This is a website with lots of information about Odessa (including
Speier) and families that lived there.
When and why did the German Russians leave Russia?
"When Alexander II revoked the privileges offered
to the Germans who had settled in Russia more than a century earlier, such as
exemption from military service, the emigration of the Germans from Russia to
the Americas began. 1872 was the beginning of a large wave of emigration of
Germans from Russia as a result of the social conditions in Russia. There was
a growing sentiment of hostility towards foreigners, particularly Germans, and
a policy of Russification was adopted to make the populations in the empire
more Russian. Later emigrants left Russia due to worsening living conditions,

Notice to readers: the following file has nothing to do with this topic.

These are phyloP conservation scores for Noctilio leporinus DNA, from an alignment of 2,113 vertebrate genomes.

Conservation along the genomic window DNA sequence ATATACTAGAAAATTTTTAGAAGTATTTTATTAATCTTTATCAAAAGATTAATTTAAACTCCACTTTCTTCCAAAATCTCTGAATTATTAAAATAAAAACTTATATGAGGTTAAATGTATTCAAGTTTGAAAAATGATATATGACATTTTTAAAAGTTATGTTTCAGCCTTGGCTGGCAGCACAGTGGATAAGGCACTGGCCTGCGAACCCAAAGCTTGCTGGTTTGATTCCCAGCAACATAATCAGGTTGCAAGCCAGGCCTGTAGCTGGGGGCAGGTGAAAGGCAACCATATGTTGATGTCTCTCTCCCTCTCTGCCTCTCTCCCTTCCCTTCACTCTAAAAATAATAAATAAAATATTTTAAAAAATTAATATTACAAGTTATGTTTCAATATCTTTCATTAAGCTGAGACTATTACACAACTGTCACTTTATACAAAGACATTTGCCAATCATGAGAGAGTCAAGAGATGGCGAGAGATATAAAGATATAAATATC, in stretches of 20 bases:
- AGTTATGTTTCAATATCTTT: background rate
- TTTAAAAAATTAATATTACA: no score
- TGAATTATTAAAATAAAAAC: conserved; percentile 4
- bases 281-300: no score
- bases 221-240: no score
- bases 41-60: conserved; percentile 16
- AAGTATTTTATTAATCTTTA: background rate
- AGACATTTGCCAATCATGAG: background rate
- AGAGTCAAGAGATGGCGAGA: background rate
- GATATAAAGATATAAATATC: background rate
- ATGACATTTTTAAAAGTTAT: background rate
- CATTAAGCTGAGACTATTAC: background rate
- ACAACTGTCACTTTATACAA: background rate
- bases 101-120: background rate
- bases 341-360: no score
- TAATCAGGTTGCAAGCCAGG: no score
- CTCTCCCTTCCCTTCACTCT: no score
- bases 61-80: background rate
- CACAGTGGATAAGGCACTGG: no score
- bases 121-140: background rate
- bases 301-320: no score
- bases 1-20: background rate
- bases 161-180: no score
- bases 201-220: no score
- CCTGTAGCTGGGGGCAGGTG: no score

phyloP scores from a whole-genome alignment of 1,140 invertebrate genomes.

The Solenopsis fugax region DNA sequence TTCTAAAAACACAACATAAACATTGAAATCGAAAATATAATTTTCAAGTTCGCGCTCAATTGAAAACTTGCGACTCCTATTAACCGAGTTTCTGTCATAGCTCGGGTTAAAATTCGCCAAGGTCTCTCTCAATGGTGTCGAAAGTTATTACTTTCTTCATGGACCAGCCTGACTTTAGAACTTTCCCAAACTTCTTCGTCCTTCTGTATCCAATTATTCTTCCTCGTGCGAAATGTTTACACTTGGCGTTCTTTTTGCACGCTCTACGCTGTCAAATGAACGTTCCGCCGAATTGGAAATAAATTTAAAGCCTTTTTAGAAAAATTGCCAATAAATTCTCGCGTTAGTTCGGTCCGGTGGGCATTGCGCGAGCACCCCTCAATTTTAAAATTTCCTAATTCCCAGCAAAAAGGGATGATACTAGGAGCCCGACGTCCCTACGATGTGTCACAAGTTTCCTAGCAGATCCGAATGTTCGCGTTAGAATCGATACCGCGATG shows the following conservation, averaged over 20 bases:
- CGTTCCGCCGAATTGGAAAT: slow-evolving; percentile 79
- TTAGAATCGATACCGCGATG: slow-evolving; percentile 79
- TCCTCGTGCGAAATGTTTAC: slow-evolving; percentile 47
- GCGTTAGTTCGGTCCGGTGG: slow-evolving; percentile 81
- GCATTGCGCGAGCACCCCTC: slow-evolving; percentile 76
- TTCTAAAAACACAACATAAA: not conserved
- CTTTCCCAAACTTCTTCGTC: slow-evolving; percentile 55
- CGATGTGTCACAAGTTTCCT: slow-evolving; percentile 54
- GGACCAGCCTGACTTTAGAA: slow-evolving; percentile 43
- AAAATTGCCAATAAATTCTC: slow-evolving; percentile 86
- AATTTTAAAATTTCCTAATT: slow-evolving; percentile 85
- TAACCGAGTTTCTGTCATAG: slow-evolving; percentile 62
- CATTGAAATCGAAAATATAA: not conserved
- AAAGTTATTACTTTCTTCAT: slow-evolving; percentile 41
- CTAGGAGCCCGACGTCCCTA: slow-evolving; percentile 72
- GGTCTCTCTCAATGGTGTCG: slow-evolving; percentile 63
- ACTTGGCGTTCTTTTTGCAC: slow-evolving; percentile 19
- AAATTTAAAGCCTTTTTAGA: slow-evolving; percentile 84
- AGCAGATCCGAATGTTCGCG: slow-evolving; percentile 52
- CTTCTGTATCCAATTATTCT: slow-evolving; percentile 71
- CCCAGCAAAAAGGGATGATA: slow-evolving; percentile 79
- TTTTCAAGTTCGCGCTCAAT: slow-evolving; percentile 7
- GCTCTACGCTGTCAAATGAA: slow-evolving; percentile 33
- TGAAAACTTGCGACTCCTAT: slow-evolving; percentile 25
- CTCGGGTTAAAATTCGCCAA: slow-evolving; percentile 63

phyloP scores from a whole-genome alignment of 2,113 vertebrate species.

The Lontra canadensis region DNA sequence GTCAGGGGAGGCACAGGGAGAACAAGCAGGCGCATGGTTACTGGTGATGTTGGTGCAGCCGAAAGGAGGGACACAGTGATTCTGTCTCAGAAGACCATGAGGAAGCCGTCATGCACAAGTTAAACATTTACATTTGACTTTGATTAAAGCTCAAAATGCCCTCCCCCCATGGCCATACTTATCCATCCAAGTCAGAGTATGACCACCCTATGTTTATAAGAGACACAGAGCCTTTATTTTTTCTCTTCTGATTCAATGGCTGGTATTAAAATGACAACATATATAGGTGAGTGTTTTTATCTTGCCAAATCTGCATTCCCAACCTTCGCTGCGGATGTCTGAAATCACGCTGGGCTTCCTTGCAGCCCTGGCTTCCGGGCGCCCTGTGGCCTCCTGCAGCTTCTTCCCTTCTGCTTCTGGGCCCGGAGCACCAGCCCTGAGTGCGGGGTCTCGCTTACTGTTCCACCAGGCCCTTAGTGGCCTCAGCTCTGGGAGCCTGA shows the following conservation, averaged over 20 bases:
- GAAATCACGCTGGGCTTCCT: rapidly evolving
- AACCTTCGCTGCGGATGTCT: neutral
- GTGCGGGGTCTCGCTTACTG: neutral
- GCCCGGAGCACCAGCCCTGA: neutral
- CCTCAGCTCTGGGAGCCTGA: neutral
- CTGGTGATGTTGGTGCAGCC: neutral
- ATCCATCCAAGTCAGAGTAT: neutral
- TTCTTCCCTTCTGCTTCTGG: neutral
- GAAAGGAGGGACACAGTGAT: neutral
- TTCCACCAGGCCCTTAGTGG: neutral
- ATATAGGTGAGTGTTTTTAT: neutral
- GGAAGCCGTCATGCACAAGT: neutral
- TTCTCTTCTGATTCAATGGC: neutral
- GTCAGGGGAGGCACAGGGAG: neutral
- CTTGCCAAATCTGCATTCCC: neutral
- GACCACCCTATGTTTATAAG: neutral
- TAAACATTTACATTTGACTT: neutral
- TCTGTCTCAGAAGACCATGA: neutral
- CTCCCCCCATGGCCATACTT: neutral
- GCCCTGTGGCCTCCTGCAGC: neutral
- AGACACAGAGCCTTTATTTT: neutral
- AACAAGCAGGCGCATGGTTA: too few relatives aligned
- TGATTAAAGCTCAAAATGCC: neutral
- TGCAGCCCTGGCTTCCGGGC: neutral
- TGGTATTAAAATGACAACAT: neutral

caused by war and famine." (This information comes from
American Historical Society of Germans From Russia)
Germans that left - or tried to leave - later
Although many Germans left Russia in the late
1800s and early 1900s, many others did not for various reasons. A female
cousin of mine remained behind. She said that often the boys in a family would
leave (being more adventurous), but their sisters would stay. Eventually she
did leave during some dramatic events during World War II. Here is her story:
From 1940 to 1944, German troops occupied
the town of Speier, Ukraine. Things were well. Ann, her sister Loretta,
and mother Lina left Russia in 1944 as German troops were retreating after
their defeat in Moscow. They spent 21 days on a cattle car going to Poland. Lice
were as big as the end of your thumb. Russians caught up with them in Poland.
Of 350,000 Germans that left Russia, 250,000 were captured and sent to
Siberia. Ann, her sister and mother, were put on a 90-car train that was going